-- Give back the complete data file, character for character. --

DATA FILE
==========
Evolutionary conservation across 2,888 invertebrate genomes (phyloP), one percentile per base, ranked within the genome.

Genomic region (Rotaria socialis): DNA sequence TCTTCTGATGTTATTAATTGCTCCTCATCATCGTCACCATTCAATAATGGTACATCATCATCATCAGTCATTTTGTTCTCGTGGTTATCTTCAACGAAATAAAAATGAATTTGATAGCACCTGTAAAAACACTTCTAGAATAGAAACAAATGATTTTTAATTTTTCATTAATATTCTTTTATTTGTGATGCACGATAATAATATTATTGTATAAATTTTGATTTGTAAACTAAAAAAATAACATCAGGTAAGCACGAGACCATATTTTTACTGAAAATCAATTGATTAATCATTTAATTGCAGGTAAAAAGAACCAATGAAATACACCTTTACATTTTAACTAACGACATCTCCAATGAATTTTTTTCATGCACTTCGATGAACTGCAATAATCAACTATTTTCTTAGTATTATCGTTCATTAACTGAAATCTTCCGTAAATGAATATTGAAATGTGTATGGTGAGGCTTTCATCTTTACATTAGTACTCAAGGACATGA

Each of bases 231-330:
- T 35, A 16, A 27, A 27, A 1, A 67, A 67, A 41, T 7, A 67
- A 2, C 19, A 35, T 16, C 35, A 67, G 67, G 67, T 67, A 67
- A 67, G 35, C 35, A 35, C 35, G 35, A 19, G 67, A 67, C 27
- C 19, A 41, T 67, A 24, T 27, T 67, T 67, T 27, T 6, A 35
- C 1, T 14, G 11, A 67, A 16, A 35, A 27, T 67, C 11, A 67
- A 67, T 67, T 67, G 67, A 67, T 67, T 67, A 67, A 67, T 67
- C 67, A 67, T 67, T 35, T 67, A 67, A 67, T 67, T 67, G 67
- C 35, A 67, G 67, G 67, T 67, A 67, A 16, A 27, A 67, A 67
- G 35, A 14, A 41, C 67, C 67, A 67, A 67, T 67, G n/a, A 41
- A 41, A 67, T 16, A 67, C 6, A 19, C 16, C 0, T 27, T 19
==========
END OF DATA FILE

Evolutionary conservation across 2,888 invertebrate genomes (phyloP), one percentile per base, ranked within the genome.

Genomic region (Rotaria socialis): DNA sequence TCTTCTGATGTTATTAATTGCTCCTCATCATCGTCACCATTCAATAATGGTACATCATCATCATCAGTCATTTTGTTCTCGTGGTTATCTTCAACGAAATAAAAATGAATTTGATAGCACCTGTAAAAACACTTCTAGAATAGAAACAAATGATTTTTAATTTTTCATTAATATTCTTTTATTTGTGATGCACGATAATAATATTATTGTATAAATTTTGATTTGTAAACTAAAAAAATAACATCAGGTAAGCACGAGACCATATTTTTACTGAAAATCAATTGATTAATCATTTAATTGCAGGTAAAAAGAACCAATGAAATACACCTTTACATTTTAACTAACGACATCTCCAATGAATTTTTTTCATGCACTTCGATGAACTGCAATAATCAACTATTTTCTTAGTATTATCGTTCATTAACTGAAATCTTCCGTAAATGAATATTGAAATGTGTATGGTGAGGCTTTCATCTTTACATTAGTACTCAAGGACATGA

Each of bases 231-330:
- T 35, A 16, A 27, A 27, A 1, A 67, A 67, A 41, T 7, A 67
- A 2, C 19, A 35, T 16, C 35, A 67, G 67, G 67, T 67, A 67
- A 67, G 35, C 35, A 35, C 35, G 35, A 19, G 67, A 67, C 27
- C 19, A 41, T 67, A 24, T 27, T 67, T 67, T 27, T 6, A 35
- C 1, T 14, G 11, A 67, A 16, A 35, A 27, T 67, C 11, A 67
- A 67, T 67, T 67, G 67, A 67, T 67, T 67, A 67, A 67, T 67
- C 67, A 67, T 67, T 35, T 67, A 67, A 67, T 67, T 67, G 67
- C 35, A 67, G 67, G 67, T 67, A 67, A 16, A 27, A 67, A 67
- G 35, A 14, A 41, C 67, C 67, A 67, A 67, T 67, G n/a, A 41
- A 41, A 67, T 16, A 67, C 6, A 19, C 16, C 0, T 27, T 19